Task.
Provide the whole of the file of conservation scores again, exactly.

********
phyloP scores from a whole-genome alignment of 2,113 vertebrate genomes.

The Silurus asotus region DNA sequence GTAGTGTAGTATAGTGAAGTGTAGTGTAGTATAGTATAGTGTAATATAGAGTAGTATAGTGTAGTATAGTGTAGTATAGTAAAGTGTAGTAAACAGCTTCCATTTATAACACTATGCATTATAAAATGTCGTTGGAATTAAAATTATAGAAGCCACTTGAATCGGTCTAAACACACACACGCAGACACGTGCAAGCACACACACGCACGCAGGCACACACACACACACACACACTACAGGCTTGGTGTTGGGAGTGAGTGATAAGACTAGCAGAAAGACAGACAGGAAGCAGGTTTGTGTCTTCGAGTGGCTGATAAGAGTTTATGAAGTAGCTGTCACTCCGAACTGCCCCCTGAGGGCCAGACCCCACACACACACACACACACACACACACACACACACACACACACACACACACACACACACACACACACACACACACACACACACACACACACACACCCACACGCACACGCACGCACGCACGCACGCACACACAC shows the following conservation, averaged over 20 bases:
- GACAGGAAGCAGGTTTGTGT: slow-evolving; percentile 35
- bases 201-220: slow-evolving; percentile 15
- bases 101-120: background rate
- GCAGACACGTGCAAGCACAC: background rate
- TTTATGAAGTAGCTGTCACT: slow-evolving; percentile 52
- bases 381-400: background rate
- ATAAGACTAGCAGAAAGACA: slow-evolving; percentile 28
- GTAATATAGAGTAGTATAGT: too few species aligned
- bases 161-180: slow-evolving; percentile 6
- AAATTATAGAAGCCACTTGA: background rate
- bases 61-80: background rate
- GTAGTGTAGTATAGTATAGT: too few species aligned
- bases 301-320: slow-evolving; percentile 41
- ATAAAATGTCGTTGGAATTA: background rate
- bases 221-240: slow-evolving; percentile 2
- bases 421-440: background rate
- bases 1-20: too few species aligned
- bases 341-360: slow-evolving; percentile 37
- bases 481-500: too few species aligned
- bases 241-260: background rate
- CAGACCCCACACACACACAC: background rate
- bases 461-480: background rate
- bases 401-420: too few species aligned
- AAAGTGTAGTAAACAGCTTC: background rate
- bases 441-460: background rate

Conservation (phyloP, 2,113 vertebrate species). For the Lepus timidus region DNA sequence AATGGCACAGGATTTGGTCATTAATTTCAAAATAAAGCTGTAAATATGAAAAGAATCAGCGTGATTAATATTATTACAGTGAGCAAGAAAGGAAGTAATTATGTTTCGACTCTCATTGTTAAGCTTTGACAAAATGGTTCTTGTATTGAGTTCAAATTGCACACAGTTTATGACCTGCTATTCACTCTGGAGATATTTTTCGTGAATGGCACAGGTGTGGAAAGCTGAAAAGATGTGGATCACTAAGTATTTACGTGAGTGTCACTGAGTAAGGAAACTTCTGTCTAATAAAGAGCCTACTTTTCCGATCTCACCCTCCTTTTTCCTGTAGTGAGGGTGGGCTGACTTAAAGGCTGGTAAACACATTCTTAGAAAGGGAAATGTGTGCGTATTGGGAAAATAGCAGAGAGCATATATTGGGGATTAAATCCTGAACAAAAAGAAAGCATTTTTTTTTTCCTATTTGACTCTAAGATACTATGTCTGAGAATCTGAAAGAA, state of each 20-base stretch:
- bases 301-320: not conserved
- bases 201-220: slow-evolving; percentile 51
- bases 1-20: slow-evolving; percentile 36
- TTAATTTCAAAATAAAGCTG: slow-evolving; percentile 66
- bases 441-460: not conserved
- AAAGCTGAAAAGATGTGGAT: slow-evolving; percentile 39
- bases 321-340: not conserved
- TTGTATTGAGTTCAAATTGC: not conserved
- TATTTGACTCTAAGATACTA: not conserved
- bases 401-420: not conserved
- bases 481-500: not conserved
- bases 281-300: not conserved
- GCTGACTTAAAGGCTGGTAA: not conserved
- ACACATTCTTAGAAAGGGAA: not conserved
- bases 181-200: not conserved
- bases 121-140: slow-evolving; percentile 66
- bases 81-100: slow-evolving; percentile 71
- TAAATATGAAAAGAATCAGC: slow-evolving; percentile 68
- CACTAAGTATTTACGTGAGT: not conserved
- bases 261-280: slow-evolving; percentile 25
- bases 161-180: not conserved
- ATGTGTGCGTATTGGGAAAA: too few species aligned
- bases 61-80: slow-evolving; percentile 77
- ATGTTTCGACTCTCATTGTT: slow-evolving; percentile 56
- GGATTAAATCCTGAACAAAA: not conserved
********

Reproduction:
phyloP scores from a whole-genome alignment of 2,113 vertebrate genomes.

The Silurus asotus region DNA sequence GTAGTGTAGTATAGTGAAGTGTAGTGTAGTATAGTATAGTGTAATATAGAGTAGTATAGTGTAGTATAGTGTAGTATAGTAAAGTGTAGTAAACAGCTTCCATTTATAACACTATGCATTATAAAATGTCGTTGGAATTAAAATTATAGAAGCCACTTGAATCGGTCTAAACACACACACGCAGACACGTGCAAGCACACACACGCACGCAGGCACACACACACACACACACACTACAGGCTTGGTGTTGGGAGTGAGTGATAAGACTAGCAGAAAGACAGACAGGAAGCAGGTTTGTGTCTTCGAGTGGCTGATAAGAGTTTATGAAGTAGCTGTCACTCCGAACTGCCCCCTGAGGGCCAGACCCCACACACACACACACACACACACACACACACACACACACACACACACACACACACACACACACACACACACACACACACACACACACACACACACCCACACGCACACGCACGCACGCACGCACGCACACACAC shows the following conservation, averaged over 20 bases:
- GACAGGAAGCAGGTTTGTGT: slow-evolving; percentile 35
- bases 201-220: slow-evolving; percentile 15
- bases 101-120: background rate
- GCAGACACGTGCAAGCACAC: background rate
- TTTATGAAGTAGCTGTCACT: slow-evolving; percentile 52
- bases 381-400: background rate
- ATAAGACTAGCAGAAAGACA: slow-evolving; percentile 28
- GTAATATAGAGTAGTATAGT: too few species aligned
- bases 161-180: slow-evolving; percentile 6
- AAATTATAGAAGCCACTTGA: background rate
- bases 61-80: background rate
- GTAGTGTAGTATAGTATAGT: too few species aligned
- bases 301-320: slow-evolving; percentile 41
- ATAAAATGTCGTTGGAATTA: background rate
- bases 221-240: slow-evolving; percentile 2
- bases 421-440: background rate
- bases 1-20: too few species aligned
- bases 341-360: slow-evolving; percentile 37
- bases 481-500: too few species aligned
- bases 241-260: background rate
- CAGACCCCACACACACACAC: background rate
- bases 461-480: background rate
- bases 401-420: too few species aligned
- AAAGTGTAGTAAACAGCTTC: background rate
- bases 441-460: background rate

Conservation (phyloP, 2,113 vertebrate species). For the Lepus timidus region DNA sequence AATGGCACAGGATTTGGTCATTAATTTCAAAATAAAGCTGTAAATATGAAAAGAATCAGCGTGATTAATATTATTACAGTGAGCAAGAAAGGAAGTAATTATGTTTCGACTCTCATTGTTAAGCTTTGACAAAATGGTTCTTGTATTGAGTTCAAATTGCACACAGTTTATGACCTGCTATTCACTCTGGAGATATTTTTCGTGAATGGCACAGGTGTGGAAAGCTGAAAAGATGTGGATCACTAAGTATTTACGTGAGTGTCACTGAGTAAGGAAACTTCTGTCTAATAAAGAGCCTACTTTTCCGATCTCACCCTCCTTTTTCCTGTAGTGAGGGTGGGCTGACTTAAAGGCTGGTAAACACATTCTTAGAAAGGGAAATGTGTGCGTATTGGGAAAATAGCAGAGAGCATATATTGGGGATTAAATCCTGAACAAAAAGAAAGCATTTTTTTTTTCCTATTTGACTCTAAGATACTATGTCTGAGAATCTGAAAGAA, state of each 20-base stretch:
- bases 301-320: not conserved
- bases 201-220: slow-evolving; percentile 51
- bases 1-20: slow-evolving; percentile 36
- TTAATTTCAAAATAAAGCTG: slow-evolving; percentile 66
- bases 441-460: not conserved
- AAAGCTGAAAAGATGTGGAT: slow-evolving; percentile 39
- bases 321-340: not conserved
- TTGTATTGAGTTCAAATTGC: not conserved
- TATTTGACTCTAAGATACTA: not conserved
- bases 401-420: not conserved
- bases 481-500: not conserved
- bases 281-300: not conserved
- GCTGACTTAAAGGCTGGTAA: not conserved
- ACACATTCTTAGAAAGGGAA: not conserved
- bases 181-200: not conserved
- bases 121-140: slow-evolving; percentile 66
- bases 81-100: slow-evolving; percentile 71
- TAAATATGAAAAGAATCAGC: slow-evolving; percentile 68
- CACTAAGTATTTACGTGAGT: not conserved
- bases 261-280: slow-evolving; percentile 25
- bases 161-180: not conserved
- ATGTGTGCGTATTGGGAAAA: too few species aligned
- bases 61-80: slow-evolving; percentile 77
- ATGTTTCGACTCTCATTGTT: slow-evolving; percentile 56
- GGATTAAATCCTGAACAAAA: not conserved